Elin Cederroos aims to steal the show in her Ring title bout against Franchon Crews-Dezurn
A lot of time has passed since Sweden’s Elin Cederroos learned that she was going to fight for The Ring’s inaugural super middleweight title in the US. First, it was going to happen during the Kambosos-Lopez undercard, which was postponed a dozen times. Then it was moved to 2022, and then it was postponed again.
The wait, however, was worthwhile for everyone involved, since now Cederroos (8-0, 4KOs) will be fighting in one of the co-main events of the biggest fight in women’s boxing history on April 30.
“It feels great to fight at such a big arena as Madison Square Garden and that Matchroom decided to go for this weight class,” said Cederroos during a phone conversation, in reference to her imminent undisputed 168-pounds championship fight against The Ring’s No. 2-rated and WBC/WBO titlist Franchon Crews-Dezurn in the Katie Taylor-Amanda Serrano undercard. “I want to be part of the movement that is taking place within the female boxing scene right now, and to be able to make my mark on this historical event is a big thing.
“To be on the same fight card as Taylor and Serrano also feels really good. Of course, it has been a long journey up to this moment, and it’s frustrating that the fight has been postponed several times, but it really hasn’t had any impact on my focus. My goal is to win all four belts and that has been my focus all along. It has definitely been worth the wait.”
Cederroos is a former soccer player who is the current WBA and IBF female super middleweight champion, a division where she is also rated No. 1 by The Ring. If she wins, she will not only lift the inaugural version of the mythical Ring championship belt in the 168-pound division, but she will also be joining Claressa Shields (160 and 154), Jessica McCaskill (147) and Katie Taylor (135) as inaugural Ring champs and four-belt titlist.
The pressure will certainly be there, but Cederroos claims she’s just as ready as she was the first time the fight was announced.
“There is nothing that is different to me with this fight,” said the 37-year-old mother of two, who made her boxing debut after having her second child. “I will do my job and that is to box the best way possible. I am in better shape than ever and I am looking forward to show all the fans what I have achieved with all my hard work.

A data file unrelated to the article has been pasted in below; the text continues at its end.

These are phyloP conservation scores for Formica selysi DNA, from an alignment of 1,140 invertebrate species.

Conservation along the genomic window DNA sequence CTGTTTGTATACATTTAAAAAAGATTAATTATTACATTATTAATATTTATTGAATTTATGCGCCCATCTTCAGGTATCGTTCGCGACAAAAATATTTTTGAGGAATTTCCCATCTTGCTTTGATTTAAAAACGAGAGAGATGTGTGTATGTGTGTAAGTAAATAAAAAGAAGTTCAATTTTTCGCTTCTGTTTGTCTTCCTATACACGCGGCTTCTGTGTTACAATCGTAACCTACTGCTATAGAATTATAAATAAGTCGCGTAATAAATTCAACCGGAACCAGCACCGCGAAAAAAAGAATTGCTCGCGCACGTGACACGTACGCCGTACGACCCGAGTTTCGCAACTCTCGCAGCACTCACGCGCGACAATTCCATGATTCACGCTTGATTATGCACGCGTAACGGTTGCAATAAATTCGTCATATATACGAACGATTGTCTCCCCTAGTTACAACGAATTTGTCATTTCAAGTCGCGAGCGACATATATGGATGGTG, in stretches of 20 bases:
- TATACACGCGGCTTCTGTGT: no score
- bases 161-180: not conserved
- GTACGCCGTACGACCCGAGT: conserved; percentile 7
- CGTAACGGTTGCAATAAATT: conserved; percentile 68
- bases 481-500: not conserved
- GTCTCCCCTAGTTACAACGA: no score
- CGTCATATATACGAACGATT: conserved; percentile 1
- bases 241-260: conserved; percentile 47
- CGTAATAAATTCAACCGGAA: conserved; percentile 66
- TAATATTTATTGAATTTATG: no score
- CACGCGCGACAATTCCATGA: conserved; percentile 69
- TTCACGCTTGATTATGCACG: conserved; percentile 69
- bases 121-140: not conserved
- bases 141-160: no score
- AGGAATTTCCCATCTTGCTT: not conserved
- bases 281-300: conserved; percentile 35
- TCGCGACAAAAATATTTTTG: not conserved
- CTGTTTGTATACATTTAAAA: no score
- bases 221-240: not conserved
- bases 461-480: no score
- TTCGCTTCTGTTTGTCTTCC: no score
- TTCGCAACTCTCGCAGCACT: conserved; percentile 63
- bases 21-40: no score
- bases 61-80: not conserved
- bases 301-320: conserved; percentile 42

“This is what I do, I box. I have maintained my focus and have trained really hard as I always do. I have done my job both physically and mentally and I am here to defend my belts. To be honest I’ve been ready for a long time now, I will always be ready to defend my belts.”
The pressure of being under the spotlight in women’s boxing’s most important night in history surely weighs down on both Cederroos and Crews-Dezurn more than they will probably admit. But there is also the added pressure of knowing that the winner will likely be challenged by women’s boxing’s all-time hungriest belt-eating predator.
Cederros claims to be ready for that as well.
“I am looking forward to their fight,” said Cederroos, about the long-awaited middleweight grudge match between Claressa “T-Rex” Shields and Savannah Marshall, with the winner probably being tempted to move up a few pounds to dispute what could be, in the case of Shields, an unprecedented third undisputed Ring and four-belt championship in three different divisions.
“Marshall and Shields represent female boxing at an absolute top level and to watch them will be awesome. However, my main focus is on my own fight against Franchon Crews-Dezurn. I fight in super middleweight and whoever is up for the task to be my opponent should step up and fight me. It doesn’t matter who is in front of me in the ring, I will always be ready to fight and defend my titles. Bring it on!”
Not confusing a dream with a post-dated check is probably a good idea for Cederroos, who will be fighting as a visitor against an American fighter who has already tasted the power of some of the best in the bizz (including Shields) and knows her way around the ring quite well. But she expects a tough fight in what is effectively women’s boxing’s heaviest competitive division (The Ring does not rate fighters above 168 pounds due to the lack of active fighters in those weights at the moment), with power being the decisive factor in a war of attrition.
“You will see fierce punches, fast feet and insane focus and I can only hope that Franchon Crews-Dezurn is well prepared and ready to take me on,” said Cederroos, when pressed for a prediction. “Of course, I’m on top of this and will be crowned the undefeated champion in the end. I am looking forward to that!”